“The next big thing is RIGHT AROUND THE CORNER… Therefore don’t ever buy anything!”
Buridan’s ass. You know, the donkey and the hay bales. Free will, and all that other nightmare-ish bullshit…
Alright, back to my camera bag.
Two zippers, two velcro pockets, and one clasp strap. No USB input for software, or firmware updates. There’s no Next Big Bag waiting right around the corner waiting to spring out at me.
I’ve never really understood how someone with a camera could run out of ideas. To me, there’s always something worth pointing a camera at. (Whether I get up off my lazy ass and do it, is another matter, though.) I hear people say things like ‘there’s nothing worth photographing here,’ or ‘this place is boring.’
Bukowski once said something along the lines of ‘It’s only boring people that get bored,’ and I tend to agree with him.
To me, it seems that there’s always things to take pictures of. If it doesn’t seem apparent at the time, I just haven’t seen it yet.
I’m forever finding things that I’ve overlooked, or either didn’t think of, and there are some things that I’ve gone back to shoot plenty of times, but still haven’t come up with anything that I like. But I’m never really out of ideas. I’m not saying that every idea is a good one, but sometimes, it all comes together, and I get something that makes me happy.
The purpose is to get something that I’m satisfied with.
I live in downtown Toronto, that to be frank, is rather nondescript. There’s nothing here that anyone would come to see or do, there’s no restaurants or shops nearby, and if it wasn’t for a major-ish intersection right in front of my house, no one would really know that the area even exists.
That’s why I live here.
I suppose you could say that it’s ‘inner-city residential.’ Plenty of new Canadians mixed with second generation immigrants, and some (what the fuck do I even call myself? Canadian? Old generation Canadian?) folks like me. Apart from the occasional parking argument, or traffic smash-up, nothing much ever happens.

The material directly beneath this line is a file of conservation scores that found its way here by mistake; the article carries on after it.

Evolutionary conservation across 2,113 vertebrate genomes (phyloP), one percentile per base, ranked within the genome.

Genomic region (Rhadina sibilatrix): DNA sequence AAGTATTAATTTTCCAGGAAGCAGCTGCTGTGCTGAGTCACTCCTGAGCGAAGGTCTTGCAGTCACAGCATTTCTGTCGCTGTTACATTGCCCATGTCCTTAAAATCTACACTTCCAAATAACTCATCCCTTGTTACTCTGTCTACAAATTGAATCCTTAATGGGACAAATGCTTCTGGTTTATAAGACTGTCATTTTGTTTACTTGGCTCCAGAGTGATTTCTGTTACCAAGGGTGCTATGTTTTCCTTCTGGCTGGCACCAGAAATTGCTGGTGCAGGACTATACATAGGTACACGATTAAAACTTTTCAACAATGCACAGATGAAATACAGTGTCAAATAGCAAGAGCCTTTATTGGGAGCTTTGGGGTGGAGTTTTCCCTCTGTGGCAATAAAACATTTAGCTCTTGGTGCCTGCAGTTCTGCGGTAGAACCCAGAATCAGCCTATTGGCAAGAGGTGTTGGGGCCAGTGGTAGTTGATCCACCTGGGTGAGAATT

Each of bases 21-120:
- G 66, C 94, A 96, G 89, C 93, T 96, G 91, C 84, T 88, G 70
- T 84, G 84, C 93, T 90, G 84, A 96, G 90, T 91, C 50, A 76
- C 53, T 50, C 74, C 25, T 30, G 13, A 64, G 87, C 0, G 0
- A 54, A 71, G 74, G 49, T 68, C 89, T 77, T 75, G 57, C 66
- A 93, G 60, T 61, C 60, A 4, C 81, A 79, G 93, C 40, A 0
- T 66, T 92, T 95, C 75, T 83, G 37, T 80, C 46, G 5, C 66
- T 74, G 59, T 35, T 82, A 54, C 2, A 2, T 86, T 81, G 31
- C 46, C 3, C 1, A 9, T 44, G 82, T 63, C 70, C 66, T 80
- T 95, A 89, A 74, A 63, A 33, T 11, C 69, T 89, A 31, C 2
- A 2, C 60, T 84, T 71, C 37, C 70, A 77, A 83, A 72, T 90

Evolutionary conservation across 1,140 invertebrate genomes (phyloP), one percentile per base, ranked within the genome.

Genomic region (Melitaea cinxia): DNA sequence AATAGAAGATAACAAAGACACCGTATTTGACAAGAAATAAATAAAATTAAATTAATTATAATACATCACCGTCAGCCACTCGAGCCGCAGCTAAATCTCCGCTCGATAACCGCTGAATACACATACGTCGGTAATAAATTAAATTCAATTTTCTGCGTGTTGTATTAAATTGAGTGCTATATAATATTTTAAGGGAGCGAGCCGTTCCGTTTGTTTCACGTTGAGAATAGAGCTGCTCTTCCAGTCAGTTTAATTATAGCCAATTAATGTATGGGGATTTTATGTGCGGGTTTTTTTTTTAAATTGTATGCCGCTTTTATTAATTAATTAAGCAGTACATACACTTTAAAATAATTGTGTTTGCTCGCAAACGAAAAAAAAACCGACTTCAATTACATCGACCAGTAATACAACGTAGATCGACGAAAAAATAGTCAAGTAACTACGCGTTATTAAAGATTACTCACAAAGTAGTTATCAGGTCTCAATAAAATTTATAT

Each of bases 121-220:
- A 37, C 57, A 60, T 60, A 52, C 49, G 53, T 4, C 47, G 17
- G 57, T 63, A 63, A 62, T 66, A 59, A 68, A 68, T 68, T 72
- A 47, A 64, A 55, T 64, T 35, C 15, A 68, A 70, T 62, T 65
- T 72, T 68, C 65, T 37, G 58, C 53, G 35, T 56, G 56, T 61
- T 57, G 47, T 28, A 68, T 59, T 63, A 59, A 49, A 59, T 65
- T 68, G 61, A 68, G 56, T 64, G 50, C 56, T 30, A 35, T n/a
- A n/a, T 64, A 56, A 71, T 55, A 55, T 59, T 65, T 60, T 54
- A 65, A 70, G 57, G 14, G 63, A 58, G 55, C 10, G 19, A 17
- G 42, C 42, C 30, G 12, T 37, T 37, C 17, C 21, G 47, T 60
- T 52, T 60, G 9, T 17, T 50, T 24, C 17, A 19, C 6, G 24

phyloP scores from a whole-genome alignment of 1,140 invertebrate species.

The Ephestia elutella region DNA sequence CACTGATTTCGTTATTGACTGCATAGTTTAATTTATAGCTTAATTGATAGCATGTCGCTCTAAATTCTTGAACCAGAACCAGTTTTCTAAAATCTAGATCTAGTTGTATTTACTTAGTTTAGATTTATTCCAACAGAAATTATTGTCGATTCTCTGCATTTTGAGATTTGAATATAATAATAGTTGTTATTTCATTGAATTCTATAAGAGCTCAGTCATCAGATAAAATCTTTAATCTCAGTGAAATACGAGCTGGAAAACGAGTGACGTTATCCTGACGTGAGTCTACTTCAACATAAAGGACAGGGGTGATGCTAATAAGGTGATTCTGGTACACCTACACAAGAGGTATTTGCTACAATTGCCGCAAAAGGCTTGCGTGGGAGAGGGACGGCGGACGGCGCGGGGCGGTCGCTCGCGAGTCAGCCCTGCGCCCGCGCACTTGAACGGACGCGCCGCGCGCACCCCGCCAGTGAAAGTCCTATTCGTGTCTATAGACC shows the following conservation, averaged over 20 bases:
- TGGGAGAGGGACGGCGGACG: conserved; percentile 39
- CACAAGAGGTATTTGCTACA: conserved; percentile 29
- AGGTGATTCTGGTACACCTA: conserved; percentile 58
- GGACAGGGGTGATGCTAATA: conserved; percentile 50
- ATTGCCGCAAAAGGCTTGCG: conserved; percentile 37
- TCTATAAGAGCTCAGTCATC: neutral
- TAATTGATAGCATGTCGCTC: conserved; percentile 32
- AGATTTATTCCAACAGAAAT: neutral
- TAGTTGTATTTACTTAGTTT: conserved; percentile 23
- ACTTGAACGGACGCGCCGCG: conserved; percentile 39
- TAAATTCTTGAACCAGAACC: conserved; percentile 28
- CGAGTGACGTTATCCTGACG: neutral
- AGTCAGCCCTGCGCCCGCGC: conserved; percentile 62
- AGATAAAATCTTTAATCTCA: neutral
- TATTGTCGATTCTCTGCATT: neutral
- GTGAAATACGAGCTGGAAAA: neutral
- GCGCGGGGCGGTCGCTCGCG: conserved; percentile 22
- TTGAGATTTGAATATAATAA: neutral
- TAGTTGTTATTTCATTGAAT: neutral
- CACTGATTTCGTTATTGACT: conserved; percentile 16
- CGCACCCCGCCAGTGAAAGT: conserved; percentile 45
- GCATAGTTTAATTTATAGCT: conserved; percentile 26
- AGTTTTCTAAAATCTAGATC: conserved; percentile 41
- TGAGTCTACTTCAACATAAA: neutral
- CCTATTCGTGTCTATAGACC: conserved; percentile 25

But, there’s still tons of things to take pictures of -at least as far as I’m concerned.
I came up for the idea of this post, and thought, ‘instead of going out and shooting new stuff, let’s see what I’ve already got.’ Then, I decided that every shot had to be taken within 100 metres of my front door.
Turns out, I didn’t have to go out and take some more shots. Everything was taken less than 100 metres from my front door. Most are considerably less -I erred on the side of caution.
The first shot is just a night shot of the usually busy intersection that I mentioned above. Typical long exposure of passing traffic, but because of the fog, I was intrigued by the possibilities. I just checked the EXIF, and I took it in 2007, at 1:37 a.m. It’s all about the fog, and the night exposure. Distance from home: 60m.
The second shot is the hydro pylon, like the kind you see everywhere. But, the sun was on the horizon, partially obscured by some evening clouds. One of those rare occasions where I let the scene keep it’s colour. Distance from home: 80m.
The next one, the snowy street scene, is one block over from me. This one was all about the dusting of snow that coated everything that morning. Also, I was looking for a scene that had a lot of depth to it that I could compress with the long (200mm) focal length I was using. Distance from home: 50m.
The shot of the tall grass, which I took on Christmas day just over two weeks ago, is just across the street from me, a couple of metres into the alley. I just had the idea of sticking my 24mm lens (equiv.) into the midst of it, and firing off a couple of shots. Distance from home: 20m.
And the last one, of the Brussels sprouts, (I cheated a bit here) I took at home. Distance from home: 0m.
So there you have it. It’s all right there in front of us. It’s up to us, who are holding the camera, to present something that we are satisfied with.
It’s as hard, or easy, as we make it.
I remember exactly where I was. Rome, 1996, I think, on a via leading up to the Colloseo, overlooking Palatine Hill. (Am I being pretentious enough for you here? Well, in the words of the late great Billy Mays, ‘BUT WAIT! THERE’S MORE!!)